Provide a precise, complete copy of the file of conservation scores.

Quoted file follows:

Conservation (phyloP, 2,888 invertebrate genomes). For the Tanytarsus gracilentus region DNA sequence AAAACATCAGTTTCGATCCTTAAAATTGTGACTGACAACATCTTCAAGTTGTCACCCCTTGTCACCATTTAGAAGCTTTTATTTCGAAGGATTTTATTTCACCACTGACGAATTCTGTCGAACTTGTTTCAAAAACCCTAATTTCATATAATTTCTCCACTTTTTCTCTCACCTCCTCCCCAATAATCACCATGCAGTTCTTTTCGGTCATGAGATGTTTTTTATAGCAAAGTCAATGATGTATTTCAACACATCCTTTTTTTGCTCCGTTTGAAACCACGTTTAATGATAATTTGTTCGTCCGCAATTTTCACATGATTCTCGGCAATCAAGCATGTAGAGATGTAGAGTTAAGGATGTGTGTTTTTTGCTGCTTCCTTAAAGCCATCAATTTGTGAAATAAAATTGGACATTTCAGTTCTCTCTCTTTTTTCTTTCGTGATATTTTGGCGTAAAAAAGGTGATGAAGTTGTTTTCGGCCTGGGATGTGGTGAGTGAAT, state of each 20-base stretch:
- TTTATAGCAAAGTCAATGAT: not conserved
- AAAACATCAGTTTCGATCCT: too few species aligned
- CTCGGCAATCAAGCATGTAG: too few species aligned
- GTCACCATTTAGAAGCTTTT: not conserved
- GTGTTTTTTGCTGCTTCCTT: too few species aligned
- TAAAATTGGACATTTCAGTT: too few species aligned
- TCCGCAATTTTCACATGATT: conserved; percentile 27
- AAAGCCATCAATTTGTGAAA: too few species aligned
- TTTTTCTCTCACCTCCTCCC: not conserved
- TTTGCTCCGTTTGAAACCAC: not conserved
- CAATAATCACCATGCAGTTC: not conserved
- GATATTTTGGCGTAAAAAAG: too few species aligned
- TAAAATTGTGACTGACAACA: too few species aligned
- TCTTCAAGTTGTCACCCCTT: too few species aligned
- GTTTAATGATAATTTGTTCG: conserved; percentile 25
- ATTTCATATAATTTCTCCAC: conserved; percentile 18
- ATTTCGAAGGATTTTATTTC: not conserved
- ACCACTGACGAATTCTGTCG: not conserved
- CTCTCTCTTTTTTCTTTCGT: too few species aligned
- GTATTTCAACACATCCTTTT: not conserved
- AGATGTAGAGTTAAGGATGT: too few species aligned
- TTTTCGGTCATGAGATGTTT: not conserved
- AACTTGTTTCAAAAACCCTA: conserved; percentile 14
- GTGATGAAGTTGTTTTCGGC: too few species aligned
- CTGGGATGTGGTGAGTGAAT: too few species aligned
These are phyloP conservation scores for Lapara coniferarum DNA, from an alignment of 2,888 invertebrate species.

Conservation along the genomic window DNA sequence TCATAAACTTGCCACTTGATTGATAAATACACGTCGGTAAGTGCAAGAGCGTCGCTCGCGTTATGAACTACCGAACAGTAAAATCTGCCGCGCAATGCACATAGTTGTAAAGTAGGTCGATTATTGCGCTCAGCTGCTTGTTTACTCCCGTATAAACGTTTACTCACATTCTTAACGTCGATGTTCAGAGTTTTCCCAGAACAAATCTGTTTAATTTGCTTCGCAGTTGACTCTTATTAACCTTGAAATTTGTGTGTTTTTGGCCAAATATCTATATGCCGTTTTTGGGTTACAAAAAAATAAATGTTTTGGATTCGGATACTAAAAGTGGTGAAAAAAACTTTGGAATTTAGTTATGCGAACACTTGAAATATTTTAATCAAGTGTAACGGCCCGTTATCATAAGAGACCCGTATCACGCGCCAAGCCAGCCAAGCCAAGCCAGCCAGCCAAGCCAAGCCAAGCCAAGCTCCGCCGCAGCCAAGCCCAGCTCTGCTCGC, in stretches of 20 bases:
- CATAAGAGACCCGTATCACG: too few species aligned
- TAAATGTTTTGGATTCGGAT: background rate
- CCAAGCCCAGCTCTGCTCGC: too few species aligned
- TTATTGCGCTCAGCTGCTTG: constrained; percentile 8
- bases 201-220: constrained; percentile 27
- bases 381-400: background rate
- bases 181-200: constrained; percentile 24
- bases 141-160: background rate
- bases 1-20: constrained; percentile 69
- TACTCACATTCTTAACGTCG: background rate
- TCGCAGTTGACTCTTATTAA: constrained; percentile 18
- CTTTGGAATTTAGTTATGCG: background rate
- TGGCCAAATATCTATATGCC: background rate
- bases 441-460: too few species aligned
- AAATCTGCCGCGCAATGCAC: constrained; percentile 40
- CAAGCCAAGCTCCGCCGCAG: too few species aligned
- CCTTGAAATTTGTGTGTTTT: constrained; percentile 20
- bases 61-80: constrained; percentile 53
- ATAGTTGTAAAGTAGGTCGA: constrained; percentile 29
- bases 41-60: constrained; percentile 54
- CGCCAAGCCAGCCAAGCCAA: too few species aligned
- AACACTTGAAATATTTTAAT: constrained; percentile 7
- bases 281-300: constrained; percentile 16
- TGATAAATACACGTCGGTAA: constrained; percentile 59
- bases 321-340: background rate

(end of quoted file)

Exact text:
Conservation (phyloP, 2,888 invertebrate genomes). For the Tanytarsus gracilentus region DNA sequence AAAACATCAGTTTCGATCCTTAAAATTGTGACTGACAACATCTTCAAGTTGTCACCCCTTGTCACCATTTAGAAGCTTTTATTTCGAAGGATTTTATTTCACCACTGACGAATTCTGTCGAACTTGTTTCAAAAACCCTAATTTCATATAATTTCTCCACTTTTTCTCTCACCTCCTCCCCAATAATCACCATGCAGTTCTTTTCGGTCATGAGATGTTTTTTATAGCAAAGTCAATGATGTATTTCAACACATCCTTTTTTTGCTCCGTTTGAAACCACGTTTAATGATAATTTGTTCGTCCGCAATTTTCACATGATTCTCGGCAATCAAGCATGTAGAGATGTAGAGTTAAGGATGTGTGTTTTTTGCTGCTTCCTTAAAGCCATCAATTTGTGAAATAAAATTGGACATTTCAGTTCTCTCTCTTTTTTCTTTCGTGATATTTTGGCGTAAAAAAGGTGATGAAGTTGTTTTCGGCCTGGGATGTGGTGAGTGAAT, state of each 20-base stretch:
- TTTATAGCAAAGTCAATGAT: not conserved
- AAAACATCAGTTTCGATCCT: too few species aligned
- CTCGGCAATCAAGCATGTAG: too few species aligned
- GTCACCATTTAGAAGCTTTT: not conserved
- GTGTTTTTTGCTGCTTCCTT: too few species aligned
- TAAAATTGGACATTTCAGTT: too few species aligned
- TCCGCAATTTTCACATGATT: conserved; percentile 27
- AAAGCCATCAATTTGTGAAA: too few species aligned
- TTTTTCTCTCACCTCCTCCC: not conserved
- TTTGCTCCGTTTGAAACCAC: not conserved
- CAATAATCACCATGCAGTTC: not conserved
- GATATTTTGGCGTAAAAAAG: too few species aligned
- TAAAATTGTGACTGACAACA: too few species aligned
- TCTTCAAGTTGTCACCCCTT: too few species aligned
- GTTTAATGATAATTTGTTCG: conserved; percentile 25
- ATTTCATATAATTTCTCCAC: conserved; percentile 18
- ATTTCGAAGGATTTTATTTC: not conserved
- ACCACTGACGAATTCTGTCG: not conserved
- CTCTCTCTTTTTTCTTTCGT: too few species aligned
- GTATTTCAACACATCCTTTT: not conserved
- AGATGTAGAGTTAAGGATGT: too few species aligned
- TTTTCGGTCATGAGATGTTT: not conserved
- AACTTGTTTCAAAAACCCTA: conserved; percentile 14
- GTGATGAAGTTGTTTTCGGC: too few species aligned
- CTGGGATGTGGTGAGTGAAT: too few species aligned
These are phyloP conservation scores for Lapara coniferarum DNA, from an alignment of 2,888 invertebrate species.

Conservation along the genomic window DNA sequence TCATAAACTTGCCACTTGATTGATAAATACACGTCGGTAAGTGCAAGAGCGTCGCTCGCGTTATGAACTACCGAACAGTAAAATCTGCCGCGCAATGCACATAGTTGTAAAGTAGGTCGATTATTGCGCTCAGCTGCTTGTTTACTCCCGTATAAACGTTTACTCACATTCTTAACGTCGATGTTCAGAGTTTTCCCAGAACAAATCTGTTTAATTTGCTTCGCAGTTGACTCTTATTAACCTTGAAATTTGTGTGTTTTTGGCCAAATATCTATATGCCGTTTTTGGGTTACAAAAAAATAAATGTTTTGGATTCGGATACTAAAAGTGGTGAAAAAAACTTTGGAATTTAGTTATGCGAACACTTGAAATATTTTAATCAAGTGTAACGGCCCGTTATCATAAGAGACCCGTATCACGCGCCAAGCCAGCCAAGCCAAGCCAGCCAGCCAAGCCAAGCCAAGCCAAGCTCCGCCGCAGCCAAGCCCAGCTCTGCTCGC, in stretches of 20 bases:
- CATAAGAGACCCGTATCACG: too few species aligned
- TAAATGTTTTGGATTCGGAT: background rate
- CCAAGCCCAGCTCTGCTCGC: too few species aligned
- TTATTGCGCTCAGCTGCTTG: constrained; percentile 8
- bases 201-220: constrained; percentile 27
- bases 381-400: background rate
- bases 181-200: constrained; percentile 24
- bases 141-160: background rate
- bases 1-20: constrained; percentile 69
- TACTCACATTCTTAACGTCG: background rate
- TCGCAGTTGACTCTTATTAA: constrained; percentile 18
- CTTTGGAATTTAGTTATGCG: background rate
- TGGCCAAATATCTATATGCC: background rate
- bases 441-460: too few species aligned
- AAATCTGCCGCGCAATGCAC: constrained; percentile 40
- CAAGCCAAGCTCCGCCGCAG: too few species aligned
- CCTTGAAATTTGTGTGTTTT: constrained; percentile 20
- bases 61-80: constrained; percentile 53
- ATAGTTGTAAAGTAGGTCGA: constrained; percentile 29
- bases 41-60: constrained; percentile 54
- CGCCAAGCCAGCCAAGCCAA: too few species aligned
- AACACTTGAAATATTTTAAT: constrained; percentile 7
- bases 281-300: constrained; percentile 16
- TGATAAATACACGTCGGTAA: constrained; percentile 59
- bases 321-340: background rate